First, loosen the cage by untwisting the wire. Remember to point the bottle away from people and yourself (most people do not want to experience the force of a Champagne cork to the eye). Next, hold the bottle at a 45° angle and begin rotating the base of the bottle while holding the cork and cage firmly until the pressure of the wine begins to push the cork out. When you hear the "plop!" and you make sure that you haven't broken any windows or light fixtures, you are ready to enjoy.
9. WHAT IS THE DIFFERENCE BETWEEN CHAMPAGNE AND OTHER SPARKLING WINE LIKE PROSECCO OR CAVA?
The short answer is that for a wine to be called Champagne, it has to come from the Champagne region of France. In addition, the only grapes that are allowed during production of the wine are Pinot Noir, Pinot Meunier (both red grape varieties), and Chardonnay (a white variety). Most Champagnes are a blend of all three grapes. However, a few special varieties exist:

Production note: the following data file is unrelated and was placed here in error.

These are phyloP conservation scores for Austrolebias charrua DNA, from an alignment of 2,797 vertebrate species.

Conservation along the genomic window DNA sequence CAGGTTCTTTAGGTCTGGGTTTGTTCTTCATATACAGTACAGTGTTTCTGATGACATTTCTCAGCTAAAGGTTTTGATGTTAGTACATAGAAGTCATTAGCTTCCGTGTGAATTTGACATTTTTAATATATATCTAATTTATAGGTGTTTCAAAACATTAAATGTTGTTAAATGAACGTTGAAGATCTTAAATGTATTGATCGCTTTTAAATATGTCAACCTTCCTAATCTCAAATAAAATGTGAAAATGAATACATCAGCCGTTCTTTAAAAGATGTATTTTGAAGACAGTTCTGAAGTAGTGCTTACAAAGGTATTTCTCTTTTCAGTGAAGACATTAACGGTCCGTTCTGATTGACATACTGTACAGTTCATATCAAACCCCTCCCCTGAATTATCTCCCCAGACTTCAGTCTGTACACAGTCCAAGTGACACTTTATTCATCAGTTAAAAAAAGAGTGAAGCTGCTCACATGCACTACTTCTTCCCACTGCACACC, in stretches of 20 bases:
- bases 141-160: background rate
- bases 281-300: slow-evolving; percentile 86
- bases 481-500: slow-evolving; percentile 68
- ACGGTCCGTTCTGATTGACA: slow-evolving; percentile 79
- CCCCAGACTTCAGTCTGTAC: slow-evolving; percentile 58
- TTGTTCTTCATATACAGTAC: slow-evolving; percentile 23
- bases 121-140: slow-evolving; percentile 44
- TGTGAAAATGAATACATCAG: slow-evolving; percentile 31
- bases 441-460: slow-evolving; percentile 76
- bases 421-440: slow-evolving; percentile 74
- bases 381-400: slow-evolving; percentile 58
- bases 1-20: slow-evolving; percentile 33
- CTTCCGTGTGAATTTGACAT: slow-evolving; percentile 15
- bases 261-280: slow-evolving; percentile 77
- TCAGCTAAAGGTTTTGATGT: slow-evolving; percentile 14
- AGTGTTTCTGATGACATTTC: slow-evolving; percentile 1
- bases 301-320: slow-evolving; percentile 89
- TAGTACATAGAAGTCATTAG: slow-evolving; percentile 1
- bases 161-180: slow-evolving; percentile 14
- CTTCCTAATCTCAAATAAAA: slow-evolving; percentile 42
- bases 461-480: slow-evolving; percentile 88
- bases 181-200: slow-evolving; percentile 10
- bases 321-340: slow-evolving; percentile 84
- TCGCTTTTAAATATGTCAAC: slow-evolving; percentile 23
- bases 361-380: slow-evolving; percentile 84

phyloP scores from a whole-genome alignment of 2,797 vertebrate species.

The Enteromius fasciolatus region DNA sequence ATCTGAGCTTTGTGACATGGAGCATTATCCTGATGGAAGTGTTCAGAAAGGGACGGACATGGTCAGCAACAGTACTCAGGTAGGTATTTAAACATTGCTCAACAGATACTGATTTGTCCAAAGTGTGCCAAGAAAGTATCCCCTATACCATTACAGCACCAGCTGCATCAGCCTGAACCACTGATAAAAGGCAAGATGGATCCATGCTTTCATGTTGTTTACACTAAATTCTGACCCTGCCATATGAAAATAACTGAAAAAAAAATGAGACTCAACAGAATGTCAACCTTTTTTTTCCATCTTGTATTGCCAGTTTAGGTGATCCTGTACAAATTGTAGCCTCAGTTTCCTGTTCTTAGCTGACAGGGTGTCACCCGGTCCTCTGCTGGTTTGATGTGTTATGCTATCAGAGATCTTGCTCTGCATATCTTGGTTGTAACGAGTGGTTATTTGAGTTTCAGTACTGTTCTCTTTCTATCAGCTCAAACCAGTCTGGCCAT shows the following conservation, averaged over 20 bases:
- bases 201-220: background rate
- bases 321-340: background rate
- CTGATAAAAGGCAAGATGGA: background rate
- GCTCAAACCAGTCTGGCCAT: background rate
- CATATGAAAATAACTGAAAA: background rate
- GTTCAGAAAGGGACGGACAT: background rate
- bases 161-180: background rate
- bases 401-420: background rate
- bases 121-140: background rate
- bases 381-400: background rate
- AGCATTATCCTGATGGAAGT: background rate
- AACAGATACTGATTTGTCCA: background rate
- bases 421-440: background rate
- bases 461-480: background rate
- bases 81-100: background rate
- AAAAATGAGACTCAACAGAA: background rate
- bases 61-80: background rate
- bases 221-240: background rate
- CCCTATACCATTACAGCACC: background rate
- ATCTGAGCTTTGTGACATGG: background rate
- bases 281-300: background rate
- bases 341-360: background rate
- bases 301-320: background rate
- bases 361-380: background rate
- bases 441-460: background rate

‘Blanc de Blancs’ on the label indicates that the wine is made entirely from Chardonnay. ‘Blanc de Noir’, on the other hand, means that the wine is made entirely from Pinot Noir, Pinot Meunier or a blend of the two.
Finally, Champagne is always produced using what's called the Méthode Champenoise. In this method, more yeast and sugar are added to the bottled wine, which leads to a second fermentation. The yeast slowly dries, forming a sediment called lees, which the wine rests on. This is where a Champagne develops its typical aromas of brioche and biscuit, while still having hints of lemon, apple or strawberry. Over time, the bottle is methodically tipped and spun, so that the lees are collected at the bottle neck. Finally, the bottle is flash-frozen and the lees are popped out. The wine is sealed and ready to be aged. Soon, it will be enjoyed.
10. WHAT IS THE BEST WAY TO DRINK CHAMPAGNE?
A bottle of Champagne served between 8 and 10 degrees Celsius is perfect for any special occasion. We often find ourselves with an open bottle on Christmas, when we celebrate the New Year, or when we are with friends and family. In fact, when the Champagne MOOD strikes, any occasion can become special.